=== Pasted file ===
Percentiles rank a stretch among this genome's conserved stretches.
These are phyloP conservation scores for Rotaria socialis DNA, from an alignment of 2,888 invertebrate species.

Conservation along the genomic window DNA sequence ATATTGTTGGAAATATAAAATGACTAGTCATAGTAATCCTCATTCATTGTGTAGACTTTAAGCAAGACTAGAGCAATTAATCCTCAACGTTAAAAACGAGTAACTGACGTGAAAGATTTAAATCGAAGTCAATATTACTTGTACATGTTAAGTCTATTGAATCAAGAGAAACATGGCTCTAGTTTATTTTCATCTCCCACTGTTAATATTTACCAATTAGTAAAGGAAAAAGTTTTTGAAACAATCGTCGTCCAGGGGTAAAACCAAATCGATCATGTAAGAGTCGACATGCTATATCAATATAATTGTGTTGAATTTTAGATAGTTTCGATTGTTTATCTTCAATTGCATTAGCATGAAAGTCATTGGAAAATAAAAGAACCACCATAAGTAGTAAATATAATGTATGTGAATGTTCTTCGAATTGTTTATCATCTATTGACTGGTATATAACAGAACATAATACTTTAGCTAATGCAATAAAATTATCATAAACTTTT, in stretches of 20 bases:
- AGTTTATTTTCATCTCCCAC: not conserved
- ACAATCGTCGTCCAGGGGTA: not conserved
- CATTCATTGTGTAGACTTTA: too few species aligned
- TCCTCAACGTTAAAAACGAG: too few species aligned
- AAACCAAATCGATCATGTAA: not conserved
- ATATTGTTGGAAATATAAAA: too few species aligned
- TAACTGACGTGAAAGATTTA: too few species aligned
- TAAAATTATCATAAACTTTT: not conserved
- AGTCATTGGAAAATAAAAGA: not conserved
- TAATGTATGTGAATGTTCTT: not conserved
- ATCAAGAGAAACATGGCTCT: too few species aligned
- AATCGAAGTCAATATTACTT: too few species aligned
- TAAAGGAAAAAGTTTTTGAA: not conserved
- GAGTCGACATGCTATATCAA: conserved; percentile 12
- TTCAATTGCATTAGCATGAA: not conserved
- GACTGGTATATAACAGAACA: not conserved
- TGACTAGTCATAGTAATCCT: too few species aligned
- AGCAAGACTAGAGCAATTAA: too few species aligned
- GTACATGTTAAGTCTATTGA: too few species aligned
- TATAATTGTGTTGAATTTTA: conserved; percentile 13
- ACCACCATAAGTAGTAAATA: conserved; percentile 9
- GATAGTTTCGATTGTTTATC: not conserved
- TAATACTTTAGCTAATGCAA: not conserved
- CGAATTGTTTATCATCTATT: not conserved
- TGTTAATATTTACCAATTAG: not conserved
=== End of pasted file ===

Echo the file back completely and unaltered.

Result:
Percentiles rank a stretch among this genome's conserved stretches.
These are phyloP conservation scores for Rotaria socialis DNA, from an alignment of 2,888 invertebrate species.

Conservation along the genomic window DNA sequence ATATTGTTGGAAATATAAAATGACTAGTCATAGTAATCCTCATTCATTGTGTAGACTTTAAGCAAGACTAGAGCAATTAATCCTCAACGTTAAAAACGAGTAACTGACGTGAAAGATTTAAATCGAAGTCAATATTACTTGTACATGTTAAGTCTATTGAATCAAGAGAAACATGGCTCTAGTTTATTTTCATCTCCCACTGTTAATATTTACCAATTAGTAAAGGAAAAAGTTTTTGAAACAATCGTCGTCCAGGGGTAAAACCAAATCGATCATGTAAGAGTCGACATGCTATATCAATATAATTGTGTTGAATTTTAGATAGTTTCGATTGTTTATCTTCAATTGCATTAGCATGAAAGTCATTGGAAAATAAAAGAACCACCATAAGTAGTAAATATAATGTATGTGAATGTTCTTCGAATTGTTTATCATCTATTGACTGGTATATAACAGAACATAATACTTTAGCTAATGCAATAAAATTATCATAAACTTTT, in stretches of 20 bases:
- AGTTTATTTTCATCTCCCAC: not conserved
- ACAATCGTCGTCCAGGGGTA: not conserved
- CATTCATTGTGTAGACTTTA: too few species aligned
- TCCTCAACGTTAAAAACGAG: too few species aligned
- AAACCAAATCGATCATGTAA: not conserved
- ATATTGTTGGAAATATAAAA: too few species aligned
- TAACTGACGTGAAAGATTTA: too few species aligned
- TAAAATTATCATAAACTTTT: not conserved
- AGTCATTGGAAAATAAAAGA: not conserved
- TAATGTATGTGAATGTTCTT: not conserved
- ATCAAGAGAAACATGGCTCT: too few species aligned
- AATCGAAGTCAATATTACTT: too few species aligned
- TAAAGGAAAAAGTTTTTGAA: not conserved
- GAGTCGACATGCTATATCAA: conserved; percentile 12
- TTCAATTGCATTAGCATGAA: not conserved
- GACTGGTATATAACAGAACA: not conserved
- TGACTAGTCATAGTAATCCT: too few species aligned
- AGCAAGACTAGAGCAATTAA: too few species aligned
- GTACATGTTAAGTCTATTGA: too few species aligned
- TATAATTGTGTTGAATTTTA: conserved; percentile 13
- ACCACCATAAGTAGTAAATA: conserved; percentile 9
- GATAGTTTCGATTGTTTATC: not conserved
- TAATACTTTAGCTAATGCAA: not conserved
- CGAATTGTTTATCATCTATT: not conserved
- TGTTAATATTTACCAATTAG: not conserved